In the book of 2 Kings, the kingdoms of Judah and Israel were separate.

In Amaziah's (Judah) 15th year, Jeroboam (Israel) began to reign. In Jeroboam's (Israel) 27th year, Azariah (Judah) began to reign. That is, Azariah (Judah) began to reign 15+27=42 years after Amaziah (Judah) began to reign. However, Amaziah (Judah) only reigned 29 years. I've tried to illustrate this below:

ISRAEL:           Jeroboam (reigned from the 15th year of Amaziah)
JUDAH: Amaziah (reigned 29y)  -->   Azariah (reigned from the 27th year of Jeroboam)

(see Melachim 2 / 2 Kings 14:2, 14:23, 15:1)

Similarly, Ahaz began to reign in Pekah's 17th year. Hoshea began to reign in Ahaz' 12th year. But Pekah only reigned 20 years (leaving a gap of 9 years).

ISRAEL: Pekah (reigned 20y)  -->  Hoshea (began to reign in Ahaz' 12th year)
JUDAH:            Ahaz (began to reign in Pekah's 17th year)

(see Melachim 2 / 2Kings 15:17, 16:1, 17:1)

I know that many have tried to make the chronologies fit by including co-regencies (two kings reigning at the same time). But the word מָלַךְ is the same for all of these kings - wouldn't all of the מָלַךְs either refer to the beginning of a co-regency, or the beginning of a reign alone? And if not: how do we differentiate the beginning of a co-regency from the beginning of a reign alone, based on the words used or the context?

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    I'm perusing my history/archaeology books now..trying to find the ones that have the synchronization problems addressed..They managed to make sense out of the numbers through three methods-First, as you have mentioned, co-regencies, ie:Uzziah/Jotam. Second - there was supposedly a different way of reckoning reigns' lengths in the two kingdoms, including or not including accession years, I think. Third, occasional scribal error, as is possible with the Ahaz/Pekah/Hoshea example--if Ahaz started in the 7th instead of the 17th, the numbers add up better. Looking now for the definite references...
    – Gary
    Nov 13 '13 at 14:34
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    @Gary , thanks for the comment with your three explanations. As I've explained, I don't see a convincing reason to accept explanation #1 (unless you have a good reason to take "malach" differently when used the same way). Explanation #2 may be help with inconsistencies <3 years (I'd be interested if you have sources/reasons), but these two inconsistencies are >3 years. Explanation #3, though it is possible (the MT does contain a few well documented scribal errors), should only be used as a last resort.
    – Niobius
    Nov 15 '13 at 16:14
  • I WISH I could find that book!!! It might be lent out... if you look around on the Web there's a bunch of different rationalizations, nobody has one consistent one, though.. I would make it an answer if I had the ref..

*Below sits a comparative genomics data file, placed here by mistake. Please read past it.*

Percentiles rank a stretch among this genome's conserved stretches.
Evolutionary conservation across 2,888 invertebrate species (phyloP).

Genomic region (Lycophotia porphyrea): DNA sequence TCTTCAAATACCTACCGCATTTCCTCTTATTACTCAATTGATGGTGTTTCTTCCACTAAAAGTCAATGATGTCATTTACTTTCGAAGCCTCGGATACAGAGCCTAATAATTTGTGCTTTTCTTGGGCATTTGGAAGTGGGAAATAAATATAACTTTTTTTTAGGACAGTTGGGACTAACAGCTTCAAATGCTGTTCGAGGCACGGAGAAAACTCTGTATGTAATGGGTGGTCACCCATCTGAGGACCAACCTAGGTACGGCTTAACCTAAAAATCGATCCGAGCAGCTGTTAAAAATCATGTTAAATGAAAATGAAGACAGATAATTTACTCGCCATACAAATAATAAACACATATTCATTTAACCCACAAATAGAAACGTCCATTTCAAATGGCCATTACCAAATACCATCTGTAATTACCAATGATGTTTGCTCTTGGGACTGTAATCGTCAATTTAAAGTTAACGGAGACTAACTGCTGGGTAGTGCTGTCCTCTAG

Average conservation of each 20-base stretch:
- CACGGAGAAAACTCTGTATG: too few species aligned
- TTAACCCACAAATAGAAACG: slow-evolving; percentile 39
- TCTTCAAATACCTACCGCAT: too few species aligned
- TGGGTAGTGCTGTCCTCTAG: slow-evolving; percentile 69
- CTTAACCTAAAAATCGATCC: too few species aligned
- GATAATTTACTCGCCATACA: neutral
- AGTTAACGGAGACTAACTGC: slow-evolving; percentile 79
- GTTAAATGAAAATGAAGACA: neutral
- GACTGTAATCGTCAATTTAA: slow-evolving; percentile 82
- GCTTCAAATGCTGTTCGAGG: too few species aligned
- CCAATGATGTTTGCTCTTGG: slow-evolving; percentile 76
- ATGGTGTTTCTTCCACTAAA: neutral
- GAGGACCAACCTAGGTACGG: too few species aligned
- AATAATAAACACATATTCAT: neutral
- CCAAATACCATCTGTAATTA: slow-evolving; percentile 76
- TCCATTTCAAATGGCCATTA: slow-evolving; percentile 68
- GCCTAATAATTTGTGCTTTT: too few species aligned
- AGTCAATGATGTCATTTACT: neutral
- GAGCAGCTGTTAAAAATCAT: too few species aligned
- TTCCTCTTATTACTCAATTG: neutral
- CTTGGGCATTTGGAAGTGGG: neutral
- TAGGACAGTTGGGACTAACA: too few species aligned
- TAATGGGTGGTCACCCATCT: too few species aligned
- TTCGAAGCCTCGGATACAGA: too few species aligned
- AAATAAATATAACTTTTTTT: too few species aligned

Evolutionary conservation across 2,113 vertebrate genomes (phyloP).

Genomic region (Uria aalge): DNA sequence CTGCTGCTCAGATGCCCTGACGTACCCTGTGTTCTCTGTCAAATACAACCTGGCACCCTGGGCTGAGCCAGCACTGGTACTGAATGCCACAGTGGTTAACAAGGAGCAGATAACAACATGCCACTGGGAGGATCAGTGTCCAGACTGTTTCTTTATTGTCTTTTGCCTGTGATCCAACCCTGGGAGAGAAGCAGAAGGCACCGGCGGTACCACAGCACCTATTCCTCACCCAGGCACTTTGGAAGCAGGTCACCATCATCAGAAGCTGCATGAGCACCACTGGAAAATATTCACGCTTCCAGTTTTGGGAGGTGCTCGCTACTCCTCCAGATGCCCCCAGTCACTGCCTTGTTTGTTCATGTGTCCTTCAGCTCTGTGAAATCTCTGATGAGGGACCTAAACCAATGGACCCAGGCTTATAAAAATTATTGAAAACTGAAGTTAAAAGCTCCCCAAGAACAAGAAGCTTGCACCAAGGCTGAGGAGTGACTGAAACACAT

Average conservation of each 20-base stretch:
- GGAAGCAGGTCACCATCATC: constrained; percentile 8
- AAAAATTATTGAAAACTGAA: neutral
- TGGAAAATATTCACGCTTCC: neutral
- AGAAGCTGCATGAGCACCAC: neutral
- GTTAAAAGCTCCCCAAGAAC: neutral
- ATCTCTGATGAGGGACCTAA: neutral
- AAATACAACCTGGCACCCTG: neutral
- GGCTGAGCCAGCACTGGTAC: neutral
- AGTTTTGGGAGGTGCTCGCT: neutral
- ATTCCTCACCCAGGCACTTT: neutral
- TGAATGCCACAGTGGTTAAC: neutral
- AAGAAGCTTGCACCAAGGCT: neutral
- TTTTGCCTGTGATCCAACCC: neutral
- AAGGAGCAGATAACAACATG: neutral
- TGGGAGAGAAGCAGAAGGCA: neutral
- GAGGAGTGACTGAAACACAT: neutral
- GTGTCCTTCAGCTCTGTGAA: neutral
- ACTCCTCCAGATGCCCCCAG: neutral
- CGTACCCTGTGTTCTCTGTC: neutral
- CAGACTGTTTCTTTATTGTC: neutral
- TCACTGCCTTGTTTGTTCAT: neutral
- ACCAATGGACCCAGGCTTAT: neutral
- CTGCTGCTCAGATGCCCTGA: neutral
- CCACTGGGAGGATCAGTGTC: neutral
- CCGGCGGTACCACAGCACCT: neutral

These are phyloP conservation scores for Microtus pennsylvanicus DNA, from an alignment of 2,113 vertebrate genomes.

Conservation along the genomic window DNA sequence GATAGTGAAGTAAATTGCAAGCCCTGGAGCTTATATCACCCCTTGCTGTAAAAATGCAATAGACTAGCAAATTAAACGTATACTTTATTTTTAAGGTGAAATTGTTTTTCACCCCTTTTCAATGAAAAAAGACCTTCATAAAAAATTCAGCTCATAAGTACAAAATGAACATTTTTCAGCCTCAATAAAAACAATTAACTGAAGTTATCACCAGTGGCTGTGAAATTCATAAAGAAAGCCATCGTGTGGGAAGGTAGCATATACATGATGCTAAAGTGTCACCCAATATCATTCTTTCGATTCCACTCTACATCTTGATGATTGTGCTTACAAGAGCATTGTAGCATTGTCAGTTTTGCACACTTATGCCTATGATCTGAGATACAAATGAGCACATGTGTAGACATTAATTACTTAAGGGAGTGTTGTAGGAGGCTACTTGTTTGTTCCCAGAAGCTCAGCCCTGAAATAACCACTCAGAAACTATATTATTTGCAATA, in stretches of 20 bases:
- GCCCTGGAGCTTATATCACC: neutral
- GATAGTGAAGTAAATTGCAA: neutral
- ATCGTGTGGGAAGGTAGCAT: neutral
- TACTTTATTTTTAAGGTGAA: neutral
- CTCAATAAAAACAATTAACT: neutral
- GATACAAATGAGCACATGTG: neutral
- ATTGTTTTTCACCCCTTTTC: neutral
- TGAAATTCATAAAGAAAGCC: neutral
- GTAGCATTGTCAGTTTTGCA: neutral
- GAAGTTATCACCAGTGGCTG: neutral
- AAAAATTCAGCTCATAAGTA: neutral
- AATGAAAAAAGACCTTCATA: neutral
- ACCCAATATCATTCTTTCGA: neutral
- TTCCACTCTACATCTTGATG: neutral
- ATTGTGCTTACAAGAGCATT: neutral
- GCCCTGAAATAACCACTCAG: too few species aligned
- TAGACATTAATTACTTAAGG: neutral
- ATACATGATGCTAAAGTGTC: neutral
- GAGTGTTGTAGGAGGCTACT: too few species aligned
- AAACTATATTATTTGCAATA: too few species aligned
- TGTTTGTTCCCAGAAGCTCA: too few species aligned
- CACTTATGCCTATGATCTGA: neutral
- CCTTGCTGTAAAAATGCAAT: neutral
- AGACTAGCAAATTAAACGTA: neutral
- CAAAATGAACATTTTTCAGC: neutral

– Gary
    Nov 15 '13 at 17:36
  • There are a BUNCH of inconsistencies in the numbers, Ahaz having Hezekiah @11 yrs old(36 when he died w/Hezekiah reigning @ 25), Ahaziah being the youngest @ 42 in II Chronicles 22:2 and only 22 in II Kings 8:26... I wonder if the Talmud or later literature has comments on any of those...hmm food for more questions...
    – Gary
    Nov 15 '13 at 17:44
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    For Pekach things are harder to explain, but Seder Olam tries (same source as above, just page 63). Basically his explanation is that Hoshea ruled for a total of 9+9=18 years, but Melachim only counts the years he was independent of Assyria (i.e "when he started to rebel"), thus pushing is kingship date down by 9 years and giving him less time on the throne.
    – Nic
    Sep 3 '14 at 14:38

If necessary I would respond to all issues about the Kings' chronology. Otherwise I will refer below to sources on the topic.

Seder HaDoros


See Seder Olam with Hagahos of Yaavetz and Vilna Gaon.

Aderes Eliyahu (Vilna Gaon) with table of Judges and Kings. http://www.hebrewbooks.org/pdfpager.aspx?req=26873&st=&pgnum=136

Keep in mind: All king lists of all histories assume some overlap due to different kings beginning and ending reigns on different dates as well as some kings having a different reckoning for when they officially assumed the throne as opposed to practically, actually doing so...

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    Thanks for the answer. Consider more directly addressing the issue of coregency, (if the answer is that the text indeed does not differentiate between regency, so be it, but specifying this would improve the post). Consider also clarifying where in the Malbim. (Simply adding in: commentary to verses of beginning of reigns, would be a useful addition.) Consider also summarising the SH, Malbim, SO, Gra, etc. Not how they solve each problem, but their methodologies in brief. || optimally questions world be more specific, but given the general nature of the question, that's probably your best bet.
    – mevaqesh
    Aug 9 '17 at 15:29
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    מה שהלב חושק- הזמן עושק... אך מראה מקום אני לך, ובעזרת נותן התורה ב"ה עוד חזון למועד... Aug 10 '17 at 0:19

It is important to remember that Melochim was not written as a history book, which is why it actually constantly says "and the rest of King So-and-so's matters are written in the histories of the Kings of Yehuda/Yisrael". Instead, it is extracting the parts of history needed to show that the kings who were righteous were successful, and the kings who were not righteous were not successful.

So the word Malach can be used to mean ruled in different capacities, because the people with the histories would know what the author meant.

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